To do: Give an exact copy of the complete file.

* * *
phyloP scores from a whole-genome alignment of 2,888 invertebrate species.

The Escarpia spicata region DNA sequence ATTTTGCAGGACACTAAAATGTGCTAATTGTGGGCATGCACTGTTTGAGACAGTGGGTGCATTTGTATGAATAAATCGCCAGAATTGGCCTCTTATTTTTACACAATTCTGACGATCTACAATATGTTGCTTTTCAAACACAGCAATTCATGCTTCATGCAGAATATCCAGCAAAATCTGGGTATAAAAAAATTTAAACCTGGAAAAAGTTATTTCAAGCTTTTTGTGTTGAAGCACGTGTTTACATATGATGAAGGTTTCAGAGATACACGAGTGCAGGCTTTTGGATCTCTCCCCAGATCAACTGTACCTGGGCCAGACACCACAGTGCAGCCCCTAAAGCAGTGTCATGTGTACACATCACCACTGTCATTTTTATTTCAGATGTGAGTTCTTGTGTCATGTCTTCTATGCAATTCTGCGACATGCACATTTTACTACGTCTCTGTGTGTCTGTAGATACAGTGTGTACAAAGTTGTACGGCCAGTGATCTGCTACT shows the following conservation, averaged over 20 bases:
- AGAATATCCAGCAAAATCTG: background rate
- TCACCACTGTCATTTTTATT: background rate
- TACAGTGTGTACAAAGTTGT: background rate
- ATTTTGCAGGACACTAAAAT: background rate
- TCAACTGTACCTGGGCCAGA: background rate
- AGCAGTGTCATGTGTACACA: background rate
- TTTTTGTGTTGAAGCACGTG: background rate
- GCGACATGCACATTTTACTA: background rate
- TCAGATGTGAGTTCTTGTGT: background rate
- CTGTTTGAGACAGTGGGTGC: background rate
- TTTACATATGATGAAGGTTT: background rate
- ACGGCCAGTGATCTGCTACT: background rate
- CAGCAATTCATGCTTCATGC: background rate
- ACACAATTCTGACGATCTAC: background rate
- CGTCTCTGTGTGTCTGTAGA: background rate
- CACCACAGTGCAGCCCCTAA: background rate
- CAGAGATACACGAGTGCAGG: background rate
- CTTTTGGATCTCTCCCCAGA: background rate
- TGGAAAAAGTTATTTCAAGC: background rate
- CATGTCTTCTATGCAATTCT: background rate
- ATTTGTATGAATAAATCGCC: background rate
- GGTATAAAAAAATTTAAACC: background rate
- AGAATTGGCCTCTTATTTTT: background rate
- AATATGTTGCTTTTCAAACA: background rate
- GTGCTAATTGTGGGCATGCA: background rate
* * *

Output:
phyloP scores from a whole-genome alignment of 2,888 invertebrate species.

The Escarpia spicata region DNA sequence ATTTTGCAGGACACTAAAATGTGCTAATTGTGGGCATGCACTGTTTGAGACAGTGGGTGCATTTGTATGAATAAATCGCCAGAATTGGCCTCTTATTTTTACACAATTCTGACGATCTACAATATGTTGCTTTTCAAACACAGCAATTCATGCTTCATGCAGAATATCCAGCAAAATCTGGGTATAAAAAAATTTAAACCTGGAAAAAGTTATTTCAAGCTTTTTGTGTTGAAGCACGTGTTTACATATGATGAAGGTTTCAGAGATACACGAGTGCAGGCTTTTGGATCTCTCCCCAGATCAACTGTACCTGGGCCAGACACCACAGTGCAGCCCCTAAAGCAGTGTCATGTGTACACATCACCACTGTCATTTTTATTTCAGATGTGAGTTCTTGTGTCATGTCTTCTATGCAATTCTGCGACATGCACATTTTACTACGTCTCTGTGTGTCTGTAGATACAGTGTGTACAAAGTTGTACGGCCAGTGATCTGCTACT shows the following conservation, averaged over 20 bases:
- AGAATATCCAGCAAAATCTG: background rate
- TCACCACTGTCATTTTTATT: background rate
- TACAGTGTGTACAAAGTTGT: background rate
- ATTTTGCAGGACACTAAAAT: background rate
- TCAACTGTACCTGGGCCAGA: background rate
- AGCAGTGTCATGTGTACACA: background rate
- TTTTTGTGTTGAAGCACGTG: background rate
- GCGACATGCACATTTTACTA: background rate
- TCAGATGTGAGTTCTTGTGT: background rate
- CTGTTTGAGACAGTGGGTGC: background rate
- TTTACATATGATGAAGGTTT: background rate
- ACGGCCAGTGATCTGCTACT: background rate
- CAGCAATTCATGCTTCATGC: background rate
- ACACAATTCTGACGATCTAC: background rate
- CGTCTCTGTGTGTCTGTAGA: background rate
- CACCACAGTGCAGCCCCTAA: background rate
- CAGAGATACACGAGTGCAGG: background rate
- CTTTTGGATCTCTCCCCAGA: background rate
- TGGAAAAAGTTATTTCAAGC: background rate
- CATGTCTTCTATGCAATTCT: background rate
- ATTTGTATGAATAAATCGCC: background rate
- GGTATAAAAAAATTTAAACC: background rate
- AGAATTGGCCTCTTATTTTT: background rate
- AATATGTTGCTTTTCAAACA: background rate
- GTGCTAATTGTGGGCATGCA: background rate